Example: An employer may ask the following questions if they relate to performance of the job:
  • whether the applicant can lift a 45 pound load;
  • whether the applicant can put files in alphabetical order; and
  • whether the applicant can place items in numerical order.
If an applicant voluntarily tells an employer that s/he has an intellectual disability or if the disability is otherwise obvious, an employer may only ask questions regarding the need for a reasonable accommodation and/or what kind of accommodation may be needed.

Example: An applicant for a position as an office clerk voluntarily discloses to the employer that she has an intellectual disability and will need some type of work plan or technological device to remind her what her duties are.

The employer may ask the applicant questions about reasonable accommodation, such as whether she prefers a detailed checklist or the use of a computer with touch screen (where verbal instructions and images guide her through the steps in a task).

However, the employer may not ask questions about medications, or about whether the employee will have problems with her attendance or job performance because of her intellectual disability.
At the pre-offer stage, an employer is also prohibited from asking a third party (such as a job coach, family member, or social worker attending an interview with an applicant who has an intellectual disability) any questions that it would not be permitted to ask the applicant directly.

After an Offer of Employment is Made

Once the employer has made a job offer, the employer may ask questions about the applicant's health (including questions about the applicant's disability) and may ask for or require a medical examination, as long as all applicants are treated the same, i.e. all applicants are asked the same questions and are required to take the same examination.

After an employer has obtained basic medical information from all individuals who have received job offers, it may ask specific individuals for more medical information if it is medically related to the previously obtained medical information. An employer must keep all obtained medical information confidential as discussed in Questions 4 and 5 below.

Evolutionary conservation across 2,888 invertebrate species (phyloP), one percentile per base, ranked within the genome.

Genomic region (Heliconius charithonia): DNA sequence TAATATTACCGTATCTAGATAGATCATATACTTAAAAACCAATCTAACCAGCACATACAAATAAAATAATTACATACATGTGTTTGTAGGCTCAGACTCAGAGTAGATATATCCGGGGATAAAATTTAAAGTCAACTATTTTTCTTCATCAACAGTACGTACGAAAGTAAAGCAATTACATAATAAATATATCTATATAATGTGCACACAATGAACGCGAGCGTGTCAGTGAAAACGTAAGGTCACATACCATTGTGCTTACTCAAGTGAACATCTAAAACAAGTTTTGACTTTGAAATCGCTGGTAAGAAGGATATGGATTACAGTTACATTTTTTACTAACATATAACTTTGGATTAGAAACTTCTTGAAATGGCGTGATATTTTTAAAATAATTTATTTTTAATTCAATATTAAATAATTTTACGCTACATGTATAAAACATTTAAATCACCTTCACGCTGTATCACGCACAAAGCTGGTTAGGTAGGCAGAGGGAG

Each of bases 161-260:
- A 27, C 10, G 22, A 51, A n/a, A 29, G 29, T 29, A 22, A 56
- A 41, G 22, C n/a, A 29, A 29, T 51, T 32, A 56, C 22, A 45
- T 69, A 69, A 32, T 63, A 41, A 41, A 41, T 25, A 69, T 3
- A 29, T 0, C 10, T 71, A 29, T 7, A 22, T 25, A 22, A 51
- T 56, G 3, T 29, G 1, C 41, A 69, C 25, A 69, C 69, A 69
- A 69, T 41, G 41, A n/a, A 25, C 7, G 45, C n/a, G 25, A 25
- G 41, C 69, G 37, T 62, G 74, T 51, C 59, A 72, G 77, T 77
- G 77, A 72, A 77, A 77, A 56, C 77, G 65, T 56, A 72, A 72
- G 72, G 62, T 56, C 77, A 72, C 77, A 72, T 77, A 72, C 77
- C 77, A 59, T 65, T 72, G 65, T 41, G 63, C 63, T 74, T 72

The ADA strictly limits the circumstances under which an employer may ask questions about an employee's medical condition or require the employee to undergo a medical examination.

Generally, to ask an employee for medical information, an employer must have a reason to believe that there is a medical explanation for changes in the employee's job performance, or must believe that the employee's medical condition may pose a direct threat to safety.

May an employer routinely ask for medical information from an employee known to have an intellectual disability if the employee has performance problems?

No. Poor job performance may be unrelated to an intellectual disability and should generally be dealt with according to an employer's existing quality performance policy.

Medical information can be sought only when an employer has a reasonable belief, based on objective evidence, that a medical condition may be the cause of the employee's performance problems.
Example: An employee with an intellectual disability and Attention Deficit Disorder who has performed his job successfully for five years starts to show up to work late and appears anxious and emotional. The supervisor observed these changes soon after the employee moved into his brother's house.

The supervisor can ask the employee why his performance has declined and may explore ways to improve his performance. However, the supervisor may not ask him questions about his intellectual disability unless there is objective evidence that his poor performance is related to his disability.
Keeping Medical Information Confidential

An employer must keep all medical information separate from general personnel files, and treat it as a separate, confidential medical record.

May an employer ever disclose the fact that someone has an intellectual disability?

Yes, in limited circumstances. The ADA's confidentiality requirements also include limited exceptions. An employer may disclose the fact that someone has an intellectual disability:

May an employer tell employees who ask why a particular employee is receiving what seems like "special treatment" that the employee is receiving a reasonable accommodation?
No. Telling co-workers that an employee is receiving a reasonable accommodation amounts to a disclosure of the employee's disability.

Rather than disclosing that the employee is receiving a reasonable accommodation, the employer should focus on the importance of maintaining employee privacy.